Shockingly original shooter
September 2nd, 2007
Bioshock is easily the best action game of the year.
Supposedly, we're supposed to wait until November to get blockbuster games.
Bioshock for the Xbox 360 (and PC) has jumped the gun. Oh, what a late summer/fall game season we're having. Magnificent sports games like Madden and Tiger Woods PGA Tour (and hopefully FIFA and NHL to come), Halo 3 is coming in less than a month, but the daddy of them all just might be the excellent Bioshock.
This is a deep game, and not because it's set underwater. The game tries to make you feel compassion, sympathy, guilt and tweaks your emotions with decisions you must make in gameplay. Is this an interactive story or is it just a game with which to blast away for your own selfish survival?
The game begins with one of the most striking sequences I've encountered. Your plane crashes into the ocean and you set out for a lighthouse on a small island.
Your search takes you down below the island into a one-time utopian civilization that's gone wrong. A madman created the colony of Rapture to get away from the ills of society, but genetic modification either drove people away, or turned them into genetic mutants.
For the most part, the zombie-like freaks that you battle are called splicers.
The key figures in the game, though, are the most intriguing: the little sisters and the big daddies. To survive in Rapture you need "plasmids," both to upgrade attacks and for health. The little sisters carry the stuff, called Adam, that gives you plasmids. And the big daddies ferociously protect the sisters.
So you can go through the game without plasmids, fighting less effectively for your own survival but leaving the little sisters and big daddies in peace, or you can kill them all and make yourself as powerful as possible.
The thing is, if you're in a big battle and the splicers are a big threat, if one of the sisters or daddies are nearby and get hit, they may clear the whole room of splicers for you. So you can use their ferocity strategically.
Is it worth the trouble for Adam?
Well, it can be, because the weaponry in Bioshock is pretty standard until you start adding genetic powers. You have some cliché first-person-shooter (FPS) weapons to begin with -- handgun, machine gun, shotgun, rocket launcher, wrench. A chemical- and flame-thrower add some spice, but the big attacks will come from using plasmids to throw frost waves, bug attacks, electric and fire bolts.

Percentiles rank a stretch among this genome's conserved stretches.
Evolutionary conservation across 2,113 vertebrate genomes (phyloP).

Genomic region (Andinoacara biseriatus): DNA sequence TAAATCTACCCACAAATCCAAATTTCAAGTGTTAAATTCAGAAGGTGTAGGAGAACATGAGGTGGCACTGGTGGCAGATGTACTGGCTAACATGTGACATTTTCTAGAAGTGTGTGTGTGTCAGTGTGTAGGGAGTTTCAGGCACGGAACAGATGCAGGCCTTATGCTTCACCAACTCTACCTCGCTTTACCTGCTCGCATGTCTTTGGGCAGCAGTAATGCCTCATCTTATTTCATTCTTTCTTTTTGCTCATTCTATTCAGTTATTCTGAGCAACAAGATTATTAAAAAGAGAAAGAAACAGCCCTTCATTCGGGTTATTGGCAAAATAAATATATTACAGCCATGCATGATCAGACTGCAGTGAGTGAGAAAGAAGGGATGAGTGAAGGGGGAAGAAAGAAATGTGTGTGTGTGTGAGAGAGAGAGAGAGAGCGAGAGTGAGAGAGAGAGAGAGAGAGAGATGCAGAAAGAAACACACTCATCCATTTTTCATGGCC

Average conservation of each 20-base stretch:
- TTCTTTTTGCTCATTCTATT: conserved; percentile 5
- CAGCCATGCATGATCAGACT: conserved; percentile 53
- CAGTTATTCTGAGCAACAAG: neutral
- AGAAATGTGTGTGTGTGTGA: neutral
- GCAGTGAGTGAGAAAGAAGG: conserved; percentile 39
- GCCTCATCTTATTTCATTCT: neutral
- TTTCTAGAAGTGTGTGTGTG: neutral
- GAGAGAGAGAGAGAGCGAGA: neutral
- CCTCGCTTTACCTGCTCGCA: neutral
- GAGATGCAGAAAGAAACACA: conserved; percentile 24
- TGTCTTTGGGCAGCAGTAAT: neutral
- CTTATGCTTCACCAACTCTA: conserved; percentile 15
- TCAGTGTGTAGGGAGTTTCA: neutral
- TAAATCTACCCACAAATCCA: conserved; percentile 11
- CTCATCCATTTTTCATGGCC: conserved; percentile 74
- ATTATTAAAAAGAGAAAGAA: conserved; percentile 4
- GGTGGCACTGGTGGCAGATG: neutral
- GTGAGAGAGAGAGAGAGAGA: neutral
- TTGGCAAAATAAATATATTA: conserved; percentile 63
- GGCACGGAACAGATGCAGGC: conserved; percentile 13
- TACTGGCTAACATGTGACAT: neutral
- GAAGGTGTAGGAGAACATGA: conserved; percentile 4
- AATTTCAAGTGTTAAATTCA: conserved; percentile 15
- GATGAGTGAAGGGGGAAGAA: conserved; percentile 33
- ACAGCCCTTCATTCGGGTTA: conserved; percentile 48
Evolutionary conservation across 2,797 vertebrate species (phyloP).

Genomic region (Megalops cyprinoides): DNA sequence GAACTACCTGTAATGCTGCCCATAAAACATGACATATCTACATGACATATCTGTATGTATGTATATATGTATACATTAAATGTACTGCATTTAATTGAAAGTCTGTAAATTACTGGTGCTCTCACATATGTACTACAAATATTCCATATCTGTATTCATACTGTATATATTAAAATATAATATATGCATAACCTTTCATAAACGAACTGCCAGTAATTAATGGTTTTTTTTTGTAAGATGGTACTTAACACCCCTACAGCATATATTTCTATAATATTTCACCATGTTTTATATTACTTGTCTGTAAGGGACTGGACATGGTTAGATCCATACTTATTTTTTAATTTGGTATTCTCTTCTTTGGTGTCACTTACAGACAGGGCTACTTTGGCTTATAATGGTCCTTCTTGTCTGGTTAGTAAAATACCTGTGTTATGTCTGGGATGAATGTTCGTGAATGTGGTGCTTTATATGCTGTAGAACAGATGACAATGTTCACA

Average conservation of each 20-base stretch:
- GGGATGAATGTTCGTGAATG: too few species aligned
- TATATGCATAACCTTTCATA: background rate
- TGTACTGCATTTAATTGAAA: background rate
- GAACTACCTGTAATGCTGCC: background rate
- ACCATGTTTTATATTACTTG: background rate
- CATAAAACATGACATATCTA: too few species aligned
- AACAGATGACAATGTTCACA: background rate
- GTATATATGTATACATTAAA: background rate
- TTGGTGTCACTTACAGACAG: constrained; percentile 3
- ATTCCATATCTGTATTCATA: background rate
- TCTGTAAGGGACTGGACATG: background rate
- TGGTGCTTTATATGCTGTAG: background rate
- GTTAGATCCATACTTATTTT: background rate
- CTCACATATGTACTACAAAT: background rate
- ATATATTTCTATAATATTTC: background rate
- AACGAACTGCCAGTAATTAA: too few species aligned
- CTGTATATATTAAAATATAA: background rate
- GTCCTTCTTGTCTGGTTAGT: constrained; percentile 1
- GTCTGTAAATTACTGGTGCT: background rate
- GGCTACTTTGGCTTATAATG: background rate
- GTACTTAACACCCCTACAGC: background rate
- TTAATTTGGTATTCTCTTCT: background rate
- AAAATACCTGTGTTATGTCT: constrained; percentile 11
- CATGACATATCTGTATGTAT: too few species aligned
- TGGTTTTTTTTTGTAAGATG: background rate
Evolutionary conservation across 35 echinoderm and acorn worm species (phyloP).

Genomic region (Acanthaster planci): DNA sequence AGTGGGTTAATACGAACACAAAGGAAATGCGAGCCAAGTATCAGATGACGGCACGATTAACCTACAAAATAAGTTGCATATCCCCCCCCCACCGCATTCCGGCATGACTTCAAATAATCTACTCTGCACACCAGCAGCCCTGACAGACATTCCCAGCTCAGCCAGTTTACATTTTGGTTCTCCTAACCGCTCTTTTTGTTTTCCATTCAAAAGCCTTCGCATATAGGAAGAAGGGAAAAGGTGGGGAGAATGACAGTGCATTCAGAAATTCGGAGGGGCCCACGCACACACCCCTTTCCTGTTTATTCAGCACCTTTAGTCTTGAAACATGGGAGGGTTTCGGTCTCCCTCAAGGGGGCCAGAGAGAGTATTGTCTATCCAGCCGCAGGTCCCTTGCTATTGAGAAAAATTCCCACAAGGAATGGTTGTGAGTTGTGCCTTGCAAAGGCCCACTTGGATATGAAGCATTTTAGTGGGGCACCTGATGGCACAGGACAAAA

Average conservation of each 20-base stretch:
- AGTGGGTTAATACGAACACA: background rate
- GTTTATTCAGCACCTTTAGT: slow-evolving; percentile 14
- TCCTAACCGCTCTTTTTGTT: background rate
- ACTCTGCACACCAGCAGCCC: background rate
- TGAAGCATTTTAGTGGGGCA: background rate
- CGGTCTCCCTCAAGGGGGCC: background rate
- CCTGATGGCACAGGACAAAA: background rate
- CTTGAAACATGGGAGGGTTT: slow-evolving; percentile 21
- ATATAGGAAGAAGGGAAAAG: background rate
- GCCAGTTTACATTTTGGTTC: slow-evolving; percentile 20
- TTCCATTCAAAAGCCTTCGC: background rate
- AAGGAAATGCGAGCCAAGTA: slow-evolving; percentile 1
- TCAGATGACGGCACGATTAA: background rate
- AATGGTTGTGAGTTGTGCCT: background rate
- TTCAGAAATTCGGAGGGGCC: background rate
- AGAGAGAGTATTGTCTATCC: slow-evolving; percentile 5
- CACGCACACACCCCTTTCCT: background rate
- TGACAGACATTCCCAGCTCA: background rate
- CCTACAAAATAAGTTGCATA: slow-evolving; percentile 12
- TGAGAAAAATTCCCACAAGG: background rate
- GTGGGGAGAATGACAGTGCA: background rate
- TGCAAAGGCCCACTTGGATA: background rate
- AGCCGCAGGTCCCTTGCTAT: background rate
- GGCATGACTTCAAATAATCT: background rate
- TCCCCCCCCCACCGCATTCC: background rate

One of the best things about Bioshock is the Artificial Intelligence. You hear about this all the time in games, but in Bioshock, there really is more of a thinking, calculating enemy that behaves with no discernible patterns.
If you're winning a fight against splicers, they'll decide it's too much and run away -- but will still be there later.
It's the other part of this game, however -- the free range and the randomness of the gameplay -- that's exceptionally compelling. You go where you want to, you're not stuck on a rail, and areas that you've cleared and thought were safe will be crawling with enemies again if you come across them.
The look, mood, style and sounds of the game are fabulous. Sound effects and soundtrack are wonderful (the soundtrack is available for purchase), the graphics are sharp and detailed, and the level design is fresh and original.
Easily the best action game of the year so far, Bioshock is a title that gets the adrenaline pumping. It really does feel like an experience that will stay with you long after you turn off the 360.
Style, story and atmosphere of a fresh game experience.
Maybe adding multiplayer, but this game stands on its own and is not just another FPS clone that has a mission mode, then deathmatch, then capture the flag, then blah, blah blah.